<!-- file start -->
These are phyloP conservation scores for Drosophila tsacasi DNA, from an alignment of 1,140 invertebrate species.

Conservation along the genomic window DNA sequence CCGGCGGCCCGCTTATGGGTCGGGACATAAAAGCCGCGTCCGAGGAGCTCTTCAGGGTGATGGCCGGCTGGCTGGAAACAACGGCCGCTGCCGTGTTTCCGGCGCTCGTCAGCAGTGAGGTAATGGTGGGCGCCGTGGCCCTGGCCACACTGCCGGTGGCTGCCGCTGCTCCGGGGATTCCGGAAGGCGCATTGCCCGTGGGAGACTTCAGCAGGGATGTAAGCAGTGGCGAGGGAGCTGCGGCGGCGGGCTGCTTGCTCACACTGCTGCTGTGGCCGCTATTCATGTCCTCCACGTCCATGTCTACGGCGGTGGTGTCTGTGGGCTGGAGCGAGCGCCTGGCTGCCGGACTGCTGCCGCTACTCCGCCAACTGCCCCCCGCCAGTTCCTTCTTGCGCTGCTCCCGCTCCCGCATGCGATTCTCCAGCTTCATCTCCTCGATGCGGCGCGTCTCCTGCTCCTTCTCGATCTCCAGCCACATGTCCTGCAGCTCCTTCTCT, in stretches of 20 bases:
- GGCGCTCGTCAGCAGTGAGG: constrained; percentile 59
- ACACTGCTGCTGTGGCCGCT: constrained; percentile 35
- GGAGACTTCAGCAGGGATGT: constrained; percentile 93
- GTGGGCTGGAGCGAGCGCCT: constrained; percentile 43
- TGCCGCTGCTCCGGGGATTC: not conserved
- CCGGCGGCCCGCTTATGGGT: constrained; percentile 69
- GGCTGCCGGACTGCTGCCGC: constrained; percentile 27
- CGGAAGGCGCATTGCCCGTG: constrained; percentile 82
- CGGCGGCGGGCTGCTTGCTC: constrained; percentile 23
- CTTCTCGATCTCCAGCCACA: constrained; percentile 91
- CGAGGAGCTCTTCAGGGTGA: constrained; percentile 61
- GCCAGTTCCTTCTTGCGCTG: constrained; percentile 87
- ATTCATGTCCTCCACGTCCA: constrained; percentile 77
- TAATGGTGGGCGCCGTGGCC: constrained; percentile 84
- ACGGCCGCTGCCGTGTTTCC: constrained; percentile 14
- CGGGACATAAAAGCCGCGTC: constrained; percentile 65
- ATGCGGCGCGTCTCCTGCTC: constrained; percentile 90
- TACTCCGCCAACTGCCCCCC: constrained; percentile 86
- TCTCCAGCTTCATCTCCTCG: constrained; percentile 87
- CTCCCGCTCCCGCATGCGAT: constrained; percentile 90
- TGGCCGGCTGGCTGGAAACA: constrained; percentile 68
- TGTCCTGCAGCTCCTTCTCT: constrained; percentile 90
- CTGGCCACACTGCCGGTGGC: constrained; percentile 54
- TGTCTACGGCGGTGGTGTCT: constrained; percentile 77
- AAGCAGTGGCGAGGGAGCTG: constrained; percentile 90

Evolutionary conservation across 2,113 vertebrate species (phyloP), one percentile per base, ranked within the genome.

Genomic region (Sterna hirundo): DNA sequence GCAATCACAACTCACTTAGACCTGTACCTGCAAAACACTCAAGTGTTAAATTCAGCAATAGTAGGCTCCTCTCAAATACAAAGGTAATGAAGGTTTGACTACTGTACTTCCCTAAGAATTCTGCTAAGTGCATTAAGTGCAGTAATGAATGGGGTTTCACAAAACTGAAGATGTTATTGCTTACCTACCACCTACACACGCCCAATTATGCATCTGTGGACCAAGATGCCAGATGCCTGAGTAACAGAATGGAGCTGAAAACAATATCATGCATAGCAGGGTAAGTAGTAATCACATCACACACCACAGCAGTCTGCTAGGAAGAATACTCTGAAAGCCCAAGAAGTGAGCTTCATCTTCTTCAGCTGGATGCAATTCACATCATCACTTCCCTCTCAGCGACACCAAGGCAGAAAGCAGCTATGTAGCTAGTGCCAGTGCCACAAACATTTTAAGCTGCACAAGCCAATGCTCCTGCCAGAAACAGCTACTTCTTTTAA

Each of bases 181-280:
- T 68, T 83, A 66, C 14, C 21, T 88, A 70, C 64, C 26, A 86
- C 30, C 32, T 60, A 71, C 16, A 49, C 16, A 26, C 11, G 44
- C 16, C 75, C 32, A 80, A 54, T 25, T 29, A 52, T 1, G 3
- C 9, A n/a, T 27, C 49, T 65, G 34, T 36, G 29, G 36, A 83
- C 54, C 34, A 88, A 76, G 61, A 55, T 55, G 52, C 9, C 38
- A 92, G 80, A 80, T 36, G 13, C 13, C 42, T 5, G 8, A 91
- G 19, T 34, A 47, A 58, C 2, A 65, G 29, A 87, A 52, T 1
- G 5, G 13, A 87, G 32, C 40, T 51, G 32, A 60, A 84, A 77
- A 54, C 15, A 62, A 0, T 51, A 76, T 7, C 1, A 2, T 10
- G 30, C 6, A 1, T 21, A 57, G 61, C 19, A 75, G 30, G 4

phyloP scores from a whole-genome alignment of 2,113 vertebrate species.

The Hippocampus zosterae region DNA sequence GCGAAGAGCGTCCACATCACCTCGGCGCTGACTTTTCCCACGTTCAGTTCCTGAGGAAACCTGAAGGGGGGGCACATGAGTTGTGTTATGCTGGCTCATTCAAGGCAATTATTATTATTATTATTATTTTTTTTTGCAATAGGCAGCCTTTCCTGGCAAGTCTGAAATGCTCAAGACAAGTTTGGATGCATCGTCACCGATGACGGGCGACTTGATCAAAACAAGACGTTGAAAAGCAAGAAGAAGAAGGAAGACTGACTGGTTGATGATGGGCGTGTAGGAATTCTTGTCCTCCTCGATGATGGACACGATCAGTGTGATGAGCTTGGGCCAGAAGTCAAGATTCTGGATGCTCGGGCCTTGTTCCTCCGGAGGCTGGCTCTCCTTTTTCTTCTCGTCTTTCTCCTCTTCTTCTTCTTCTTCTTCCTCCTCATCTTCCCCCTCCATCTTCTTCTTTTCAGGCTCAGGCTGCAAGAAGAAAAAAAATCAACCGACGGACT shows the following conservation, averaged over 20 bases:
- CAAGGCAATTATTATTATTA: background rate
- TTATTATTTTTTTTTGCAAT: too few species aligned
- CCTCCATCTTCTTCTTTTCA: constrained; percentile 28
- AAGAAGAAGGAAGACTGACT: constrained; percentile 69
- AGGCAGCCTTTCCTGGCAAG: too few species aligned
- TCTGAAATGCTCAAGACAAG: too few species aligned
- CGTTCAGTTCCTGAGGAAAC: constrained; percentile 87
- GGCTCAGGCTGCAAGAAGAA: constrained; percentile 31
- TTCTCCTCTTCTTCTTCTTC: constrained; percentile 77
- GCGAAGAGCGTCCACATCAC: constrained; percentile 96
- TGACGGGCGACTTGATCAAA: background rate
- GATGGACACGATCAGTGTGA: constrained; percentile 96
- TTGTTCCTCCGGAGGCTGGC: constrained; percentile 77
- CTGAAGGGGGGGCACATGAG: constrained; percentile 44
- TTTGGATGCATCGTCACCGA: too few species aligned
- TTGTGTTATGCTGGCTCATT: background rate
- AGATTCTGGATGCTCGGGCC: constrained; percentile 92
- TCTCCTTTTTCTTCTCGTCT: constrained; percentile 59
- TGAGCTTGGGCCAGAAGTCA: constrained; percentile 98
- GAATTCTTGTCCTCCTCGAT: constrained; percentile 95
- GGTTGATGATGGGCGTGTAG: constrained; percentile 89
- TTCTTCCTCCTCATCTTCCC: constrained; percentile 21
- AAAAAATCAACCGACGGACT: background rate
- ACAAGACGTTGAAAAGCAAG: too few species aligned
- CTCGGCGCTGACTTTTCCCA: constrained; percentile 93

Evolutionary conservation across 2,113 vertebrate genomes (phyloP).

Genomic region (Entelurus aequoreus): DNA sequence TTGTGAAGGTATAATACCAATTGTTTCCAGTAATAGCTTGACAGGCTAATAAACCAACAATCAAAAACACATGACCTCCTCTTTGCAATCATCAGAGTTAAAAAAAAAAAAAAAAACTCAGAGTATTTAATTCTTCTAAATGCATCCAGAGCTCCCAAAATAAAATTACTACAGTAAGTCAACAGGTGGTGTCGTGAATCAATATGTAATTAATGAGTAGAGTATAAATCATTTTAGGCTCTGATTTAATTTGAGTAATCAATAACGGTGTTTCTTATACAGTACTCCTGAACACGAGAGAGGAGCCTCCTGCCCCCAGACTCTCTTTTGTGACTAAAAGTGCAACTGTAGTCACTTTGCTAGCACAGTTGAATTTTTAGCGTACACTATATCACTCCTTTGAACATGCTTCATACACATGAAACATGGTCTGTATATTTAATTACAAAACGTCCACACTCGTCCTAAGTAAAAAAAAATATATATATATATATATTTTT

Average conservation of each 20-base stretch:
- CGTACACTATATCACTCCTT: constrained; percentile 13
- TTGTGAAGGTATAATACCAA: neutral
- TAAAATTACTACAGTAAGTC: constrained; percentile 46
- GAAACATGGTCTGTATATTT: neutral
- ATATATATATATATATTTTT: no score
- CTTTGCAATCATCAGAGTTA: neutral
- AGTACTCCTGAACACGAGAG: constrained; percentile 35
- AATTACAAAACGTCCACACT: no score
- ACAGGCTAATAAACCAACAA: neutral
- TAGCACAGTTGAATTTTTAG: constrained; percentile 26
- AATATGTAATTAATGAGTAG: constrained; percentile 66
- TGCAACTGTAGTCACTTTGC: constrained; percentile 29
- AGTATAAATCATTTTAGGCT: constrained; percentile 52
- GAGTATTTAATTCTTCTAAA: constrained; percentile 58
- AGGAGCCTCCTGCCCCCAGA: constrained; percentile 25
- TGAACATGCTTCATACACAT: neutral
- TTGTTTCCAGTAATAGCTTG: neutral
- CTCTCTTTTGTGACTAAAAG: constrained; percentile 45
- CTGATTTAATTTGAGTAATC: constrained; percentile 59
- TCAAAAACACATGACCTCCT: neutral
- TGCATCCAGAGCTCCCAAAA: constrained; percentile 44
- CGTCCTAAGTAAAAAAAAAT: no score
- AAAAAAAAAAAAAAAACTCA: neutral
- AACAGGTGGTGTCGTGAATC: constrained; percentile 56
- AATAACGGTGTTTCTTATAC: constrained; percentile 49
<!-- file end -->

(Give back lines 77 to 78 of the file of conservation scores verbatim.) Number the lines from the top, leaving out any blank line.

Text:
- AGTACTCCTGAACACGAGAG: constrained; percentile 35
- AATTACAAAACGTCCACACT: no score